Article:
Blown Away (Part One) – Queenstown to Muddy Flats

“On a Mish” #46 Blown Away (Part One). Queenstown to Muddy Flats. Mt Aspiring National Park. 28.1.2012. The few who fight the weather face a fearsome foe. When entering Mother Nature’s playground, it is best to know what you are up against before the adventure begins. Tales of people getting caught out (and needing rescue) by a huge storm that was predicted and then even sometimes had warnings posted about it is frustrating at best, and rather common in the back blocks of Aotearoa. On a mish up the Rees Valley I wasn’t going to be someone who needed to be rescued, but I was going to be someone who found out you should read the entire forecast before marching out into the wilderness…

By 2012 I was a hiking guide, and not a former bogan learning how to become one like years before. Along with the life and job change, I was also now someone who was very addicted to being outdoors as often as possible. Walking around the Routeburn Track wasn’t enough and after finishing another glorious hike in a place I was lucky enough to call my office I prepared myself for a free-time foray.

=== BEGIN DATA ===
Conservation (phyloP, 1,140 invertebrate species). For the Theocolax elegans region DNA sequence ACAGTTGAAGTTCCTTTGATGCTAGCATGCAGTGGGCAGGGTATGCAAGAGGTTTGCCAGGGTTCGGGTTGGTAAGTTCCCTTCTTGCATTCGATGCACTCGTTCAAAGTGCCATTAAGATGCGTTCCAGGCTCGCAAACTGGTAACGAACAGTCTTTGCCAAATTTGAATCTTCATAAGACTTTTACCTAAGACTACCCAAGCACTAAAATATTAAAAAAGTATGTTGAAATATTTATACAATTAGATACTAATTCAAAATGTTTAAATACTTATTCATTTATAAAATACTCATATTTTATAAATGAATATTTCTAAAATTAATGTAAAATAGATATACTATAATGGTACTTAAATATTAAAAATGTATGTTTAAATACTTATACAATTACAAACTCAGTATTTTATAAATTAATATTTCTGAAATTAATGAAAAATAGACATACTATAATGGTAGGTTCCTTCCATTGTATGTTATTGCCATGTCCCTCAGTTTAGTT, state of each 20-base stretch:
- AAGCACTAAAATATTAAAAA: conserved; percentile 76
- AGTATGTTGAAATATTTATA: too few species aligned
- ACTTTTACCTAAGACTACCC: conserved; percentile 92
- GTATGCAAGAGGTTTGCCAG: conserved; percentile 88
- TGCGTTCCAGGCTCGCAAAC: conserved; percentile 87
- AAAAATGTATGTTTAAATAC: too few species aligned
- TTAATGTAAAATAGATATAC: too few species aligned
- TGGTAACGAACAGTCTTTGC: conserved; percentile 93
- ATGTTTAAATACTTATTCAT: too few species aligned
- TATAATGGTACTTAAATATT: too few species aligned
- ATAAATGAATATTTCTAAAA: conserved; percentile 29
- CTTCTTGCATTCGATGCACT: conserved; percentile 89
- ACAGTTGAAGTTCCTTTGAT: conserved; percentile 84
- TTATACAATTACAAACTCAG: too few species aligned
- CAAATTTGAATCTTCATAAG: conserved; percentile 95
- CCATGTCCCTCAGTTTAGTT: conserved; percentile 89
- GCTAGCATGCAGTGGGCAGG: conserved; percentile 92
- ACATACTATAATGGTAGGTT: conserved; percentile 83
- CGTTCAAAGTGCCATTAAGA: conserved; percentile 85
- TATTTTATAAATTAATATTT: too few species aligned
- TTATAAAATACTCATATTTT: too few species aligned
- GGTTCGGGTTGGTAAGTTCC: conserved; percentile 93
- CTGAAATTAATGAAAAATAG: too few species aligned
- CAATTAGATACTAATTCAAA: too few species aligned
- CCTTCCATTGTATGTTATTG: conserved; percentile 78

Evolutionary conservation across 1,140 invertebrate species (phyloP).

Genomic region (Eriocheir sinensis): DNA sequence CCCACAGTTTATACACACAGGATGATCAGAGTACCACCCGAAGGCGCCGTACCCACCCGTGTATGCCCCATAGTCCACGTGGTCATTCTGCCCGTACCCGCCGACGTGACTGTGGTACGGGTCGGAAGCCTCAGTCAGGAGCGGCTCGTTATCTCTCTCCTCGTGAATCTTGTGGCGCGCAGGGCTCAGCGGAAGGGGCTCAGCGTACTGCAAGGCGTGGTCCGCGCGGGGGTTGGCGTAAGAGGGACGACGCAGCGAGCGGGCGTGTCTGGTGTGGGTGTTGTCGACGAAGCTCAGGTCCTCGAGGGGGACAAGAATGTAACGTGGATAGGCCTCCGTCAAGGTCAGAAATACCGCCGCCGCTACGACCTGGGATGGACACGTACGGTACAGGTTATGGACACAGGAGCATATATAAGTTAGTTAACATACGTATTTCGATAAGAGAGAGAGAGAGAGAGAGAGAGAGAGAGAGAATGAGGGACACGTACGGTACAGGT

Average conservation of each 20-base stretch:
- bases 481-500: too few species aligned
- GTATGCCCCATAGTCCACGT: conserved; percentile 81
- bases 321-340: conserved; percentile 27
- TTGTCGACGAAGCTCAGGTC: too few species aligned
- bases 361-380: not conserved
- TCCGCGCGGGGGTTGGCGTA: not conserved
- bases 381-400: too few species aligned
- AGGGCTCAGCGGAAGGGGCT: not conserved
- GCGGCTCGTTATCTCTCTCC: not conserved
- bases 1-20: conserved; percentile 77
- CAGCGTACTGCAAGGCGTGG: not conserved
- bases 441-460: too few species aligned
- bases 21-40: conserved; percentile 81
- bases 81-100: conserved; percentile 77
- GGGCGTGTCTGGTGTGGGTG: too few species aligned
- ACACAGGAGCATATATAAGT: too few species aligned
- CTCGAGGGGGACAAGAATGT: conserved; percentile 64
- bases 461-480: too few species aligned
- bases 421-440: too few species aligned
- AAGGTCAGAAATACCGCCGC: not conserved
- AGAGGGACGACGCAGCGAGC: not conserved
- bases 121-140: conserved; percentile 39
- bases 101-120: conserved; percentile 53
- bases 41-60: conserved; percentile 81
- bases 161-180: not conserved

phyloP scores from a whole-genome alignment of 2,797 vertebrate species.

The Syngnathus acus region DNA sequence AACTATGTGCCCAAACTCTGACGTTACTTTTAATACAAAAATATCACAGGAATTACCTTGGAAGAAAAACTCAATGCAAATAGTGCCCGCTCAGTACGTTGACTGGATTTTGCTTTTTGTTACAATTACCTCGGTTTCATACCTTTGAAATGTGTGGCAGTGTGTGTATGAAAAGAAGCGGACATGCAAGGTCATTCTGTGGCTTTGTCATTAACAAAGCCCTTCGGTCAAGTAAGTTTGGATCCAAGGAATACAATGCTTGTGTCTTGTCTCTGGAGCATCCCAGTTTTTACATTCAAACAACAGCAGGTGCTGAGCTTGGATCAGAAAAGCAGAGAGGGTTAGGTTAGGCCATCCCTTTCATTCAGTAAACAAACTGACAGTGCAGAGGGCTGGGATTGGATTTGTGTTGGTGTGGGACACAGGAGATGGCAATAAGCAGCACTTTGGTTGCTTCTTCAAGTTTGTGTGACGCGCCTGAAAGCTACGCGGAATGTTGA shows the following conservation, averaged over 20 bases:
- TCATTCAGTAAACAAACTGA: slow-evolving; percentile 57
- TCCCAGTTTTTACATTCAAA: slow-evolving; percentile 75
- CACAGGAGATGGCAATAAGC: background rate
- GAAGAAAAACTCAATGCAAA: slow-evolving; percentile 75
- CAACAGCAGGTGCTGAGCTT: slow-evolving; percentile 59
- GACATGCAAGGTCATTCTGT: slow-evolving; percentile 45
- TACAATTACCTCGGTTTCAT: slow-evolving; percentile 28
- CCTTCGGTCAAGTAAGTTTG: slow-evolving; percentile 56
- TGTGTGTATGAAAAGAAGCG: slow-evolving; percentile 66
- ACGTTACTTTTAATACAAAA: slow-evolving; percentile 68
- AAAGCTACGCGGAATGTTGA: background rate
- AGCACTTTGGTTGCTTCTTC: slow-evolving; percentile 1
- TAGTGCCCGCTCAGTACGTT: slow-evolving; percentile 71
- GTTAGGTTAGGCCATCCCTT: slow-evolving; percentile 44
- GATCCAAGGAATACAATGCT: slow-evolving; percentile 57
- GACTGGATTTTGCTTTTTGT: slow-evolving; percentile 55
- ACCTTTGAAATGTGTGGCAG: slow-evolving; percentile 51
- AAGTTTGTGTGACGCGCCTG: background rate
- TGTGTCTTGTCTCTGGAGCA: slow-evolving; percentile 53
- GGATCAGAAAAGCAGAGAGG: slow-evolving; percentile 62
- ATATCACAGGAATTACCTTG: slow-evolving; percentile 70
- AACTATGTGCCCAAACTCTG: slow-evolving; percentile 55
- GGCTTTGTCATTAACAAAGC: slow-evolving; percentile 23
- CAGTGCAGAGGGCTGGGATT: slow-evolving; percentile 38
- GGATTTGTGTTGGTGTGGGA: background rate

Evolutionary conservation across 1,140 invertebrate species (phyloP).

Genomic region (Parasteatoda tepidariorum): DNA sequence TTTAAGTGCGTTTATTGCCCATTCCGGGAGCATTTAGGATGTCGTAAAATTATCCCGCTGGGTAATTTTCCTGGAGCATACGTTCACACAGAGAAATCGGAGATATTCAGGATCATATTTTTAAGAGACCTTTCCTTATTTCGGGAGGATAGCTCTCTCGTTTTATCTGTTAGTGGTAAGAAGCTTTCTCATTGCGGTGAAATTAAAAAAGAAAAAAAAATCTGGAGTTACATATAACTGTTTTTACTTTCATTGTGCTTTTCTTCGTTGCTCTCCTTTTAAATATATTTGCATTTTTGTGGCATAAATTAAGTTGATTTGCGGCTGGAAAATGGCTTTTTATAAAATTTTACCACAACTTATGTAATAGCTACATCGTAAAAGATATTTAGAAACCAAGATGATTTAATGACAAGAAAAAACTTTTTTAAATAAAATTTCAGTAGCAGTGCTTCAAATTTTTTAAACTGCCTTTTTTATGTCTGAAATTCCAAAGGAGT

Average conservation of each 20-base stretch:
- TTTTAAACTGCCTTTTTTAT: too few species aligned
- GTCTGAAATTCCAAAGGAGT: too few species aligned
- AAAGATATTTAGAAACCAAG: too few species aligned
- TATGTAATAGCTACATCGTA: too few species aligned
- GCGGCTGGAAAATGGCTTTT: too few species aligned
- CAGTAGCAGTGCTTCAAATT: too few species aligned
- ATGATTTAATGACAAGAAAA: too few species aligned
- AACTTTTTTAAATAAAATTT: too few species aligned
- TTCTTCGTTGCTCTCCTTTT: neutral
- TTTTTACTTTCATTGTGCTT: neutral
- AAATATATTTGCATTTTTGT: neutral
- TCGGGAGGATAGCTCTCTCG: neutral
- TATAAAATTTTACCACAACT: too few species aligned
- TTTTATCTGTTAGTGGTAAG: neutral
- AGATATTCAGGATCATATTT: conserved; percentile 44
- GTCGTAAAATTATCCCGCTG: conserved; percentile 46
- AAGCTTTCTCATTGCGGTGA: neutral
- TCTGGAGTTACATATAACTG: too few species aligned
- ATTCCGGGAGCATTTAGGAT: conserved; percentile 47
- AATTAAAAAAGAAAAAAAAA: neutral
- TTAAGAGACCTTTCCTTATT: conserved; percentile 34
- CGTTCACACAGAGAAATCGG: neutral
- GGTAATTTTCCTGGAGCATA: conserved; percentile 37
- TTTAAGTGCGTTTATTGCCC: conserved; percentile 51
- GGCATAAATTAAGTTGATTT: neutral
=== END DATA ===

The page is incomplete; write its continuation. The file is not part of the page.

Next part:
My mish started like many others, with me heading out alone with the intention of climbing a peak. I have always enjoyed a solo adventure as I am fully in change of my own destiny and there is something so special (and so New Zealandish) about having an incredible view all to yourself.

The plan was to climb Pikirakatahi / Mt Earnslaw, which is located at the top of Lake Wakatipu. With gear at the ready I finished a guided hike and then drove back up the road I had just driven down to get to Glenorchy, and then onto the small camping ground at Muddy Flat. Muddy Flat is the start of the hike up the Rees Valley, and where non 4WD cars park. There is the option of continuing on but my Hiace van is by no means a 4WD so I parked up and enjoyed a night with the sandflies and stars.

Waking up at Muddy Flat gave me a head start on part one of my mish, which was to hike up to Kea Basin. This is the way most go when climbing Pikirakatahi Mt Earnslaw, and from the basin it usually takes about day to get up and down the mountain. My night out in my van was still and I had got plenty of sleep. After smashing down a couple of coffees and some breakfast I locked up and put my pack on, and after only a couple of minutes walking I was already blown away by the epicness that lay before me…

New Zealand. What a place to explore!

Subscribe To my newsletter